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This short book takes on the complicated task of explaining the various grey areas betwixt and between accepted codes of ethics within psychoanalysis. As such, it is aimed primarily at psychoanalysts, although it is also useful for psychiatrists and those in other branches of therapy: ethical issues are not confined to psychoanalysis. Editors Dewald and Clark have put the piece together with the aid of associate editors from the Subcommittee on Ethics Division, although it is not clear from the text precisely who is responsible for which sections of the book.
It does so through a series of vignettes, some of which are left to the reader to ponder, while others are given a clear explanation of the A.P.A. subcommittee’s opinion as to what is the correct course of action to follow. This combination is designed to allow for individual and group discussion of what is ethical in these scenarios, as well as to enable practitioners within psychoanalysis and outside the field to appreciate the thorny situations that may arise in practice. It also does an interestingly subtle job of highlighting the absence of moral absolutes in there situations: one analyst’s obvious response might be ethical anathema to another.
These vignettes are laid out in the book according to the issues to which they relate, with a convenience cross-reference index at the back. Also included are the current principles and standards of ethics of the APsA and provisions and guidelines for their implementation.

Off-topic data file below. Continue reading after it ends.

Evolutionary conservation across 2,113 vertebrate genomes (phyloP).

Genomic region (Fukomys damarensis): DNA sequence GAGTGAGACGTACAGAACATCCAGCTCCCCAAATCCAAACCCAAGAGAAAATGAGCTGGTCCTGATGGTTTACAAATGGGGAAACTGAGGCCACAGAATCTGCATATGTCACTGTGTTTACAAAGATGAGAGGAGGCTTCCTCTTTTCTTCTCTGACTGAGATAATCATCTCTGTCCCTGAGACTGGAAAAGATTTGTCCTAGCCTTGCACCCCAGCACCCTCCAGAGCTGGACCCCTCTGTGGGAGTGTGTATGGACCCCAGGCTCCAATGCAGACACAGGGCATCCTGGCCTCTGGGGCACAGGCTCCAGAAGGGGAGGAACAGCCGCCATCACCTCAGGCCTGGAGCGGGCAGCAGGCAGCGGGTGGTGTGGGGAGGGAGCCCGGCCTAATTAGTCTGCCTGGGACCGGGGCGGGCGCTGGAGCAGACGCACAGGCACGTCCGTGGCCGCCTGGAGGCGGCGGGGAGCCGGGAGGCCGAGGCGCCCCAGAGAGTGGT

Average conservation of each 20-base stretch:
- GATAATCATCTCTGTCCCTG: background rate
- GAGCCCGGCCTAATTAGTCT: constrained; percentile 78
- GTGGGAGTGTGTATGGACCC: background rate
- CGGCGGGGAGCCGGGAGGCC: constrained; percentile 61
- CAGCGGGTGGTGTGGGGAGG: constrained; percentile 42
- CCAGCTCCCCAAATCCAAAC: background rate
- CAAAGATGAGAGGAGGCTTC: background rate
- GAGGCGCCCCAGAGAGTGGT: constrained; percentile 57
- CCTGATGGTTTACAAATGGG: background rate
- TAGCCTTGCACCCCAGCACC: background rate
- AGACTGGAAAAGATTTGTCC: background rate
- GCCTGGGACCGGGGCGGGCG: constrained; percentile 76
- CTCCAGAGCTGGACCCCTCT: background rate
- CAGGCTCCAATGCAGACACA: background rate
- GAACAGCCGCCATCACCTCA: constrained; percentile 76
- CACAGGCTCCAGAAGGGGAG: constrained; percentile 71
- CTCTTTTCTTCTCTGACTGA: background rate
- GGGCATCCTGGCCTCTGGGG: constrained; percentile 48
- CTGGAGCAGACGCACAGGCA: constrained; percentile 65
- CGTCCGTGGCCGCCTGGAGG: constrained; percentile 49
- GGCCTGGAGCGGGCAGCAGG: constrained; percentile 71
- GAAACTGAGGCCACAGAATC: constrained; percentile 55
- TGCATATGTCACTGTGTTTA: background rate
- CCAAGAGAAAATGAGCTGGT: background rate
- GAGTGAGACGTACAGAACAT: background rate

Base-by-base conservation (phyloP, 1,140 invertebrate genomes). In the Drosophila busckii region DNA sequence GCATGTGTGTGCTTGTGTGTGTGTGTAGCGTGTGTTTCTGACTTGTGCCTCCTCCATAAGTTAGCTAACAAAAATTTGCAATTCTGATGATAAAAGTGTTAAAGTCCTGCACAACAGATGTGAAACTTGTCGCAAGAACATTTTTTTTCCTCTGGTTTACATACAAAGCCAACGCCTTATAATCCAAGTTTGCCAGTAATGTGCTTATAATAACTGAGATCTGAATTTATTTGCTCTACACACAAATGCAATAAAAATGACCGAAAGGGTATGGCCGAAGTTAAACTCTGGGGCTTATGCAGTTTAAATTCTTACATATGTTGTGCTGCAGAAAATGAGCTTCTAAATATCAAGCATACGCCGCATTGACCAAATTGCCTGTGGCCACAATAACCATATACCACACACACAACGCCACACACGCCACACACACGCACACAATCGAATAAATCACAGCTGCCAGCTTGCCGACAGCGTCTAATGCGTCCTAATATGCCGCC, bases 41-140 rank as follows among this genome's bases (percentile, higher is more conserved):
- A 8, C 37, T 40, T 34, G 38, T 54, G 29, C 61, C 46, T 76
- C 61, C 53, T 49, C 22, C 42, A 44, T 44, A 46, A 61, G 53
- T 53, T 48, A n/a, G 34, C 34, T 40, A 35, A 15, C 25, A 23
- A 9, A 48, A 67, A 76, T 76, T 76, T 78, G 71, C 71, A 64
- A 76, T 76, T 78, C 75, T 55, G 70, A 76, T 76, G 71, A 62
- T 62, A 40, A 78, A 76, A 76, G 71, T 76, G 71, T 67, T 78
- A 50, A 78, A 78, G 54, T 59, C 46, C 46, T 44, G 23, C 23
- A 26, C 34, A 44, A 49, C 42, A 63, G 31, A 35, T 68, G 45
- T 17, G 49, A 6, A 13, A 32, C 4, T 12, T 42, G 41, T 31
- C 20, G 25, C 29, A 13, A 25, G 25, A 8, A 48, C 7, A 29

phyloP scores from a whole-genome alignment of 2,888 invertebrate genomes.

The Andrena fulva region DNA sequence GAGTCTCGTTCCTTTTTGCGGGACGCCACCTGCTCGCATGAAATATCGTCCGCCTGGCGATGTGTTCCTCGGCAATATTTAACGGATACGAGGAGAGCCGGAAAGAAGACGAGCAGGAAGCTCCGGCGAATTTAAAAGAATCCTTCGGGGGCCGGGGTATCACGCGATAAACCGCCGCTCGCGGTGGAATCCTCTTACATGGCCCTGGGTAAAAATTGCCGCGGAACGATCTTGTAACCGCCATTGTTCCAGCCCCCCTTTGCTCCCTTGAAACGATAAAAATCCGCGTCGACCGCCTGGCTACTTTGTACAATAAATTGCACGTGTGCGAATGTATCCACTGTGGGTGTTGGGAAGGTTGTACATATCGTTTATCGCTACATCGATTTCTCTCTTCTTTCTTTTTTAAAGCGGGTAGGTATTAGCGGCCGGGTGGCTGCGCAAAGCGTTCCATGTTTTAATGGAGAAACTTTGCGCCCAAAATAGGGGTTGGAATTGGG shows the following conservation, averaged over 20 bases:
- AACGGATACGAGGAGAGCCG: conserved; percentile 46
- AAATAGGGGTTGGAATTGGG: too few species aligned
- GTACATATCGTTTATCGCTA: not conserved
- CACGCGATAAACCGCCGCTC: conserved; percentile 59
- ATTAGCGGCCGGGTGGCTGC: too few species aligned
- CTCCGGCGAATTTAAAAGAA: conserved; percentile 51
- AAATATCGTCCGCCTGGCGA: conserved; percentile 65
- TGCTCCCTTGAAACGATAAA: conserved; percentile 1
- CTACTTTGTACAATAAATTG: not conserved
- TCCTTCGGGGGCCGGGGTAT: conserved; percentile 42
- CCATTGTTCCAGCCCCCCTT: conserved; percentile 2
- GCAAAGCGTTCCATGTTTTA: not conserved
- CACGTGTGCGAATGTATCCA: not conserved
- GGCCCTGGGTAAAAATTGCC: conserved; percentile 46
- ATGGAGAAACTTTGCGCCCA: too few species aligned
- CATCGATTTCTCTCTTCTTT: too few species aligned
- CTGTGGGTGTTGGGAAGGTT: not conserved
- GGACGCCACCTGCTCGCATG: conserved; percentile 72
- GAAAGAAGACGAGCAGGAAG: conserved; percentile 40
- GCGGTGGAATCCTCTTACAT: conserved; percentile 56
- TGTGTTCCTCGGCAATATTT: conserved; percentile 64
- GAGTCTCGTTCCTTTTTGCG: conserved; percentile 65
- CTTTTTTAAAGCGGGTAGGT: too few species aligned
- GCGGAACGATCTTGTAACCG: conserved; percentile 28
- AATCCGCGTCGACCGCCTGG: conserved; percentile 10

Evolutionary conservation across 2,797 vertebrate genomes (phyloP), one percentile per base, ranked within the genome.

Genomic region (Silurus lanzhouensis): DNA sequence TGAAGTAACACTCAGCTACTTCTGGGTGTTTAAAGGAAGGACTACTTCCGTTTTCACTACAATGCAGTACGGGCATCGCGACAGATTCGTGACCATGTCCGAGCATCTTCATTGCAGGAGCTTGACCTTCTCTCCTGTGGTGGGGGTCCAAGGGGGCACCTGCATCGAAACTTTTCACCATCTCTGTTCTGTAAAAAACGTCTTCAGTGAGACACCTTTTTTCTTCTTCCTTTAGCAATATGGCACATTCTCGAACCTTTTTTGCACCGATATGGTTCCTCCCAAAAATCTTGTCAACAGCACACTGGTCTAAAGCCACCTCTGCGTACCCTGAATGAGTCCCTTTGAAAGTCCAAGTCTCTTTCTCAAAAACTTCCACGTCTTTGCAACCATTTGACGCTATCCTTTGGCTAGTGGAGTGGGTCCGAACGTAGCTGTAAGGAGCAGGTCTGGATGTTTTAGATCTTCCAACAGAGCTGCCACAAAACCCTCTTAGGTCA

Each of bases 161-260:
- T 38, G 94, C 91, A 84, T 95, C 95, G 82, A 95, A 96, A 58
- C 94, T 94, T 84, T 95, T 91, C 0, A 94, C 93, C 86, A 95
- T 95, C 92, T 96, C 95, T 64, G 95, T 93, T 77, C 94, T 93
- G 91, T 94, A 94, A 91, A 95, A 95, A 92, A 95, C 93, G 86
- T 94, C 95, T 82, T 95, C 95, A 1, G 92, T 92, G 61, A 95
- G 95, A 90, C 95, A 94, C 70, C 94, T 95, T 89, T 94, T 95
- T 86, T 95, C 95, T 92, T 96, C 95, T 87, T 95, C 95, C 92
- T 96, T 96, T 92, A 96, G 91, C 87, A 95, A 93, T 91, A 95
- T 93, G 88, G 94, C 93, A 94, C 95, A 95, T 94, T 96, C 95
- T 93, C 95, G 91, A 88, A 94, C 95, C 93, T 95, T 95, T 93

The various vignettes are a combination of disguised real cases and invented ones, with no clue to explain which is which. They cover a large range of potential problems, ranging from administrative issues that may arise when supervising students to whether or not it is appropriate to barter with a patient. In this case, and in some others, caution is advised: barter may be a habitual form of payment in some rural areas, and placing a blanket ban on it, as seems to be implied by the apparently unethical scenario depicted in the book (pp.54-55), seems to be inappropriate. Care must be taken that ethical standards reflect and respect social mores without swinging too far into cultural relativism, and issues such as these highlight the potential pitfalls into which the unwitting analyst might fall.
The main problem this book has is that it is very short. The issues that are discussed are covered interestingly and with care, but they represent only a fraction of the possibilities such a case book might offer. Little attention is given to the possibility that a patient might be better served by a therapist in an alternative therapeutic discipline, and how such a transfer might be effected in an ethical fashion. In addition, the possibility of a psychoanalyst employing other therapeutic methods is not discussed, although in practice few psychoanalysts are so strict as to entirely eschew all other therapies.